# Continuous random variable that is constant for a fraction of the domain

Consider a random variable $$X$$ defined on $$[0,1]$$, which is $$X(\omega)= \begin{cases} 0.5, \omega \in [0,0.5]\\ \omega, \omega \in (0.5,1] \end{cases}$$. Intuitively, this definition makes sense to me. However, $$X$$ is $$0.5$$ for a fixed fraction of the domain. Thus, $$\Pr[X = 0.5] = 0.5$$, which cannot be true, right? Also, if I'm not mistaken the CDF would not be continuous.

Does this mean there cannot be a continuous random variable which has one value for a fraction of its domain? Or what am I confusing here?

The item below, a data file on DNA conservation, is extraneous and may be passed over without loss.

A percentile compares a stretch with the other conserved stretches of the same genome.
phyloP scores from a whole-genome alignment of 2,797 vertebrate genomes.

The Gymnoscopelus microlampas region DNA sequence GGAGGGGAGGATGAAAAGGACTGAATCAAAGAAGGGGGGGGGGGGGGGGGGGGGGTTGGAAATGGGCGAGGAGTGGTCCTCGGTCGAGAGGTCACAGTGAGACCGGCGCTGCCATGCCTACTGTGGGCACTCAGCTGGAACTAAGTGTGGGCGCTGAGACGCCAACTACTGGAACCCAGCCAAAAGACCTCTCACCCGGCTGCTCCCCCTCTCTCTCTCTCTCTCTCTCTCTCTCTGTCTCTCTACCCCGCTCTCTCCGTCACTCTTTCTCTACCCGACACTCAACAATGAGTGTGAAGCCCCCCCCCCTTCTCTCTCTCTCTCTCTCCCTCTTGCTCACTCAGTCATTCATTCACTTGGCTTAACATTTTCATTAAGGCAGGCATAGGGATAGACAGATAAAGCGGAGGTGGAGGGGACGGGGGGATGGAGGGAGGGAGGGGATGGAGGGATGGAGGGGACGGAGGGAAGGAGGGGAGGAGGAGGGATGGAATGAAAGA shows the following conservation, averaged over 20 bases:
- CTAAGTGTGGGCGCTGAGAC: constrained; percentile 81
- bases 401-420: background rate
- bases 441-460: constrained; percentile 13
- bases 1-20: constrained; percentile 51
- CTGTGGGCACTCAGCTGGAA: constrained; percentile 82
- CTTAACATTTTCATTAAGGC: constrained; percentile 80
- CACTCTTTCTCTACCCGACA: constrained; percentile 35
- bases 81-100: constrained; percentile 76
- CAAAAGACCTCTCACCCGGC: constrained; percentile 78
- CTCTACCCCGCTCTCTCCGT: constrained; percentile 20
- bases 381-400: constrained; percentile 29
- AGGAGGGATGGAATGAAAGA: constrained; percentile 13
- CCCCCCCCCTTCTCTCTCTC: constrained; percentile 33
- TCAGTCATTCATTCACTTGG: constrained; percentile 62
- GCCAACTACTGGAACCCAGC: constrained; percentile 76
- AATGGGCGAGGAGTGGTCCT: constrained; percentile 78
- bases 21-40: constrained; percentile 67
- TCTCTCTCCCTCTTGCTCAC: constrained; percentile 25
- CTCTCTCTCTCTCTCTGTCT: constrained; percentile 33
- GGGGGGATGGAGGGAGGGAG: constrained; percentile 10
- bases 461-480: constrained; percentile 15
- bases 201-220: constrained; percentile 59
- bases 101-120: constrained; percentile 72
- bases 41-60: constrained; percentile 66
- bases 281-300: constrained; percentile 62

Edit: Sorry I forgot. The pdf of $$X$$ is the uniform distribution on $$[0,1]$$.

• Is $X(\omega)$ your PDF, i.e. $f_X(x)$? – gunes Mar 4 at 8:32
• $X$ is not a continuous random variable; it is a mixed random variable that takes on values in $[\frac 12,1]$ with a probability mass or atom of $0.5$ at $\frac 12$. The CDF has a jump discontinuity at $\frac 12$ and is right-continuous on $[\frac 12, \infty)$. – Dilip Sarwate Mar 4 at 13:57